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Posted by on Aug 21, 2020 in Blog, Essays, Politics, Travel, What's Left | 2 comments

Blame Republicans and Conservatives for the Death of Small Town America

 

 

Here’s a fact?  97 out of the 100 poorest counties in America are in red states — i.e. Republican states.

 

Democrats often get blamed for the collapse of many American cities, particularly inner-city neighborhoods where stores and shops are boarded up and poverty is a daily way of life for the people who live there.

The ruse goes something like this:  Big cities are mostly run by Democrats, who comprise a majority of mayors and city councils.  Accordingly, Democrats are at fault for slums, crime, and a pervasive diseased culture of hopelessness.

The accusation does seem to have considerable merit to those with little or no grasp of history nor an understanding of urban affairs.  The accusation appears to ring true to those stuck inside echo chambers of hyperpartisan disinformation, which is a deliberate and constant toxicity brewed on right-wing media.  The accusation does look factual to someone who’s spent no time actually working in big cities nor ever comes into direct contact with people who born and live most of their lives poverty.  It’s attractive clickbait to those susceptible to the mindlessness of memes, those who don’t really give a damn at all about their fellow brothers and sisters struggling to make ends meet in the ghetto.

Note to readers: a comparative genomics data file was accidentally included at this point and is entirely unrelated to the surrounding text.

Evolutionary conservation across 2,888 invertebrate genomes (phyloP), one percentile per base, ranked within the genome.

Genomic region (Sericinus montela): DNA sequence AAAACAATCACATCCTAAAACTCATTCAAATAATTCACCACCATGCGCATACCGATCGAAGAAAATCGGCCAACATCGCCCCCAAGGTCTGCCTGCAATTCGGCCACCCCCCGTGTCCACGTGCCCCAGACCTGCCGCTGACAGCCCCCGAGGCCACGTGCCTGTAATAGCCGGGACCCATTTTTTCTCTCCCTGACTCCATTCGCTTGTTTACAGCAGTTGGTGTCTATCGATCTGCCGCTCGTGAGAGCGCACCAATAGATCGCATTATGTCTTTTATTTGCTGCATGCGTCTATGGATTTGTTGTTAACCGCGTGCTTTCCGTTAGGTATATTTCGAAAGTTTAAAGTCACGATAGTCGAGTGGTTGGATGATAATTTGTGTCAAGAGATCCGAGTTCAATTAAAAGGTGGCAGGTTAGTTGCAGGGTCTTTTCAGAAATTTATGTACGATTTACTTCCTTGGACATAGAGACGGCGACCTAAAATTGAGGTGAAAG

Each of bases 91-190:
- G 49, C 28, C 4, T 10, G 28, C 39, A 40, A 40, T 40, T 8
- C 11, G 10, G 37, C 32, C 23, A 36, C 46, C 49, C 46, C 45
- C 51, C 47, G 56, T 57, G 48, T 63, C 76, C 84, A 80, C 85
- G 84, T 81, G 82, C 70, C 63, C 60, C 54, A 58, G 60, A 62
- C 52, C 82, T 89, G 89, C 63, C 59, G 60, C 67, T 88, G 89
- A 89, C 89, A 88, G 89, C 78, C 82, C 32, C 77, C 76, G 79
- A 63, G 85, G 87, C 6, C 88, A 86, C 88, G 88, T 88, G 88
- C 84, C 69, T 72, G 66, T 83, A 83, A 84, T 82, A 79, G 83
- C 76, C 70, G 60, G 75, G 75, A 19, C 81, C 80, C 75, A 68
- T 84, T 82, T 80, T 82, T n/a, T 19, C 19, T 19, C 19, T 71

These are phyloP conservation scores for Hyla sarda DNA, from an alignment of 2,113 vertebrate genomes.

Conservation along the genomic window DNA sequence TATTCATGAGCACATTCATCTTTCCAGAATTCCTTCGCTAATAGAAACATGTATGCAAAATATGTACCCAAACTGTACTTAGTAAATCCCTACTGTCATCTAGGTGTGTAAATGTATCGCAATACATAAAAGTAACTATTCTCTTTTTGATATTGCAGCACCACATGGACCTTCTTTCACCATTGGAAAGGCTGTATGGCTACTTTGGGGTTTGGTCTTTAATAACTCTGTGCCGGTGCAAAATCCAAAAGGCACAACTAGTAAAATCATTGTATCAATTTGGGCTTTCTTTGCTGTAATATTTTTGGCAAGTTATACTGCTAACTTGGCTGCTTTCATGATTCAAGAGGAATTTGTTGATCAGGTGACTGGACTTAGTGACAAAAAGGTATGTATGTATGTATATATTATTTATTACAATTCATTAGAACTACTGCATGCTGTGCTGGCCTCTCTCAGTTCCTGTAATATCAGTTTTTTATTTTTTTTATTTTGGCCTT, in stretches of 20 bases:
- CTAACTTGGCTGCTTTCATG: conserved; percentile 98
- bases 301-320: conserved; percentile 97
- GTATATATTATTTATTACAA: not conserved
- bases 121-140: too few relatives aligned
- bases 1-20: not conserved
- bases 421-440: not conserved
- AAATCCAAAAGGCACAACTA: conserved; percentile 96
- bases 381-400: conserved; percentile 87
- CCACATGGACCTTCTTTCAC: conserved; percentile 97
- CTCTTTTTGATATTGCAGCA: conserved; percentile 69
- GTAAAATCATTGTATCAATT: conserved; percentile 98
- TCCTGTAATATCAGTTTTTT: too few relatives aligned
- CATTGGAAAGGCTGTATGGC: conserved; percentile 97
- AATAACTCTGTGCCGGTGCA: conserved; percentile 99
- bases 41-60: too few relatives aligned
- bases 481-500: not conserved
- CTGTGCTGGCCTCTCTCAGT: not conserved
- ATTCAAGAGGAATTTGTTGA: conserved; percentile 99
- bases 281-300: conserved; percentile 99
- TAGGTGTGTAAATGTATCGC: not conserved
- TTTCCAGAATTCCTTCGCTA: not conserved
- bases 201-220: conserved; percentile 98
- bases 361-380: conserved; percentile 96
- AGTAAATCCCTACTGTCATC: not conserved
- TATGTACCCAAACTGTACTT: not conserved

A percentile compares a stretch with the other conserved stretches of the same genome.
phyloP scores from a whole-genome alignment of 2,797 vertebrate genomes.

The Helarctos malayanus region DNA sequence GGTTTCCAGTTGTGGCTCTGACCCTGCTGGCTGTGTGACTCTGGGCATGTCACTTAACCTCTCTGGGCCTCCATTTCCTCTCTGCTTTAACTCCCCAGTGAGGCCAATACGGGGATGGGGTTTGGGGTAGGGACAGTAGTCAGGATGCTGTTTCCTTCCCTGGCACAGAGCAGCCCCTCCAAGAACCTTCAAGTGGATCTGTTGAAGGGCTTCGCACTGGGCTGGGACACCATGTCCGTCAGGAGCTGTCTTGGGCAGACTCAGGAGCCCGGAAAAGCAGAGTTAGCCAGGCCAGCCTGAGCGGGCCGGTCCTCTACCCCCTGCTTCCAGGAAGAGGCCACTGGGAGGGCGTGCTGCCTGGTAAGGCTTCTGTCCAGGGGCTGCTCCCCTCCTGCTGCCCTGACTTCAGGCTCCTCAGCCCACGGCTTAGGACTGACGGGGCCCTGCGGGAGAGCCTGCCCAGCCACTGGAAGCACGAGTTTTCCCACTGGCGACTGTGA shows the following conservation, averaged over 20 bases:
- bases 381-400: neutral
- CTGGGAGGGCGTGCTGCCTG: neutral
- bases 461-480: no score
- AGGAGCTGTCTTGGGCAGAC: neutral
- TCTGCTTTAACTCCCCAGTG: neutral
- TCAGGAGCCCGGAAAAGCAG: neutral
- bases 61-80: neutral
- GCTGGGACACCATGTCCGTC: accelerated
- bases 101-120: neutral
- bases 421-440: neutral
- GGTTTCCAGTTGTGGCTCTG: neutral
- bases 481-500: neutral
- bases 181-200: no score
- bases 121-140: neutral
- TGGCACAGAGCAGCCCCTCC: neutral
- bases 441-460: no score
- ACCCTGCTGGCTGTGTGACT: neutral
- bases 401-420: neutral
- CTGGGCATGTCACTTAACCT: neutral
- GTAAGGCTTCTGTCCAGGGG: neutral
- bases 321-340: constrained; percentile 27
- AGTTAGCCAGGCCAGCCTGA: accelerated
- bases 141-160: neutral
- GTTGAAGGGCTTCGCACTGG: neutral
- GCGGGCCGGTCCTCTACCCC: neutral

Indeed, there’s a lot of blame floating around out there and most of it is aimed at Democrats.

Now, let’s look at the truth.

 

 

Oddly enough, for reasons I can’t quite comprehend, no one blames Republicans for the collapse of small-town America.  I mean, wait-just-a-minute here:  Aren’t most small towns run by conservative Republicans?